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Volunteers launch a campaign to encourage Berliners to be more friendly.
Volunteers launch a campaign to encourage Berliners to be more friendly.

Berlin attempts a friendlier approach

Campaign will try to eradicate the 'Berlin Snout' - the bluntness that the city is renowned for - and replace it with a smile.

BERLIN // Berlin has mastered many challenges in its chequered history, but its latest venture seems doomed to fail - it plans to teach its inhabitants to be friendly. The city launched a campaign last week to persuade bus and tram drivers, shop assistants and police officers to change the habits of a lifetime and pledge to be polite and helpful to visitors, and even to smile at them.

Thirteen service organisations, including the public transport company, the airports, the taxi drivers' agency and retail associations, signed a landmark co-operation agreement at Berlin's town hall. About 1,000 police officers, 2,000 train staff and 150 street sweepers have volunteered to wear a special badge that identifies them as friendly and willing to help. Their tasks include handing out maps and readily providing information to tourists.

The hope is that the behaviour of these trailblazers will rub off on the rest of the city's population, which is renowned in Germany for being gruff, to put it politely. The problem is that Berliners pride themselves on their "Berliner Schnauze" or "Berlin Snout", a blunt directness that they regard as witty and charmingly down-to-earth, but which strangers tend to find bafflingly rude. For example, there is the all too typical case of the man from out of town who boards a bus, offers a friendly "Good Day" and is then asked by the bus driver if he is kidding.

Then there is the Berlin police chief, Dieter Glietsch, who managed little more than a feeble grin during a photo opportunity for media at the launch of the friendliness campaign last week. Asked why he was not smiling much, he gave a textbook Berlin Snout response: "I've got so many friendly colleagues, I don't need to smile myself." Shopkeepers and restaurant staff are equally famous for their lack of charm. Examples include the waitress who tells you to hurry up and pay because she has other customers to serve: or who asks a mother to find somewhere else to drink coffee because her baby is too loud.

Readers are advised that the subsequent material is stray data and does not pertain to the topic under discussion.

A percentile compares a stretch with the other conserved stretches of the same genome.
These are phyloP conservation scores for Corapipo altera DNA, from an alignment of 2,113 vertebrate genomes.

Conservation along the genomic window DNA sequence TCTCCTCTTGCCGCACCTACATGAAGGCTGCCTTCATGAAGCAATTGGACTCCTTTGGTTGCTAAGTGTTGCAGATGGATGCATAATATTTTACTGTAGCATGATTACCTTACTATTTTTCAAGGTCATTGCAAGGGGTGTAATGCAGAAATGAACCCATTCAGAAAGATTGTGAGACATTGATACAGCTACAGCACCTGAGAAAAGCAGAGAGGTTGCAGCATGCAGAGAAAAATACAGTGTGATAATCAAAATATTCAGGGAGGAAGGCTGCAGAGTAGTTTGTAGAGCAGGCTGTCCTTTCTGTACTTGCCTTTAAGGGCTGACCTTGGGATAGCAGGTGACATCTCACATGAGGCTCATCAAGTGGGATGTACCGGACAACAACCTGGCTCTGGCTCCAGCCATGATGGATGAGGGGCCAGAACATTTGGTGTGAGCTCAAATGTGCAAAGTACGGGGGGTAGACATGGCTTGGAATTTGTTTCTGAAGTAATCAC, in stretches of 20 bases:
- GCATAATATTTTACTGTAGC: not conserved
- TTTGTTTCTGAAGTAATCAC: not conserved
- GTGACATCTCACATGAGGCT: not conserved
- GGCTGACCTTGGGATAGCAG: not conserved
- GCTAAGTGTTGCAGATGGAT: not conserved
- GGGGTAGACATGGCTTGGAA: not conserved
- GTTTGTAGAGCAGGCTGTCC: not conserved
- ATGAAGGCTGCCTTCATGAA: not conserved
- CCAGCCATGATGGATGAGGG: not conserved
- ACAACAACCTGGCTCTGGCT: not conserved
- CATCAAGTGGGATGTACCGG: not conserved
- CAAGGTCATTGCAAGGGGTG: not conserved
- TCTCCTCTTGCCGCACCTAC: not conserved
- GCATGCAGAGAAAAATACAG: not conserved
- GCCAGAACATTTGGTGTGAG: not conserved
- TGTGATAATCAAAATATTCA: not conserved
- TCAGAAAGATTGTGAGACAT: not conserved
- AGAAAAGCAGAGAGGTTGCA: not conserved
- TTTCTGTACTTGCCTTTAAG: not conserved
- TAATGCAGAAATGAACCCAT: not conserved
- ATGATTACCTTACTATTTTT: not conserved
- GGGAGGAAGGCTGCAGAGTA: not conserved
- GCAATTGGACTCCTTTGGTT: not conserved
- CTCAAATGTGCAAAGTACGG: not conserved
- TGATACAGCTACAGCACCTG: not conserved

"Berliners lag behind a little when it comes to friendliness," said Rene Gurka, the head of Berlin Partner GmbH, the promotion agency that devised the ?200,000 (Dh948,000) scheme, which includes a publicity drive backed by billboards and postcards. To many visitors, Mr Gurka is putting it mildly. Hold a door open for someone, and you will wait in vain for a "thank you". Instead, 10 Berliners will pile in as if you open doors for a living.

If you ask for an item in a shop and it is not in stock, the standard answer is "We don't have it". Do not bother waiting for additional information, because it will not be forthcoming. Germany as a whole is not famous for its service culture. So if even German visitors complain about the rudeness of Berliners - and they do - you know that the capital has a problem. There is something intrinsically German about ordering people to be friendly, and Berliners have responded with a collective grunt.

"You can't be friendly at the push of a button," said Peter Wyzlitz, 58, a bus driver. "It comes from an inner attitude and we have our Berlin Snout. The authorities won't change that." Berliner Zeitung, a major Berlin daily newspaper, also has its doubts. "It's strikingly naive of the city to assume that friendliness and helpfulness can simply be ordered from above." Die Welt, a national newspaper, wrote: "The campaign is of course doomed to fail. It's easier to milk an ox than to convert Berliners."

The city launched a similar drive in 2006 before the football World Cup in Germany, when it posted hundreds of billboards around the city encouraging Berliners to smile at strangers and provided language training for public transport staff. That campaign fizzled out apart from one notable change - on local train platforms, when the doors of the trains are about to close, the guards no longer bark "Stand back!" They now bark "Stand back, please!"

Not all are opposed to the new campaign, though. "It's not a bad idea. People abroad are nicer than they are here," said Annette Hartmann, 68, a pensioner. The aim is to boost tourism. But Berlin does not have much to worry about in that regard, Snout or not. It is the third-biggest tourist destination in Europe behind London and Paris, and visitor numbers increased by four per cent in January despite the financial crisis.

The city also continues to attract artists from around the world for its lively cultural scene and because it remains a cheap place to live. Ceremonies to mark the 20th anniversary of the fall of the Berlin Wall are expected to boost visitor numbers this year. And tourists who tire of what Berlin calls the "rough heartiness" of its natives will be able to spot the friendly ones more easily now. They will be wearing a badge.


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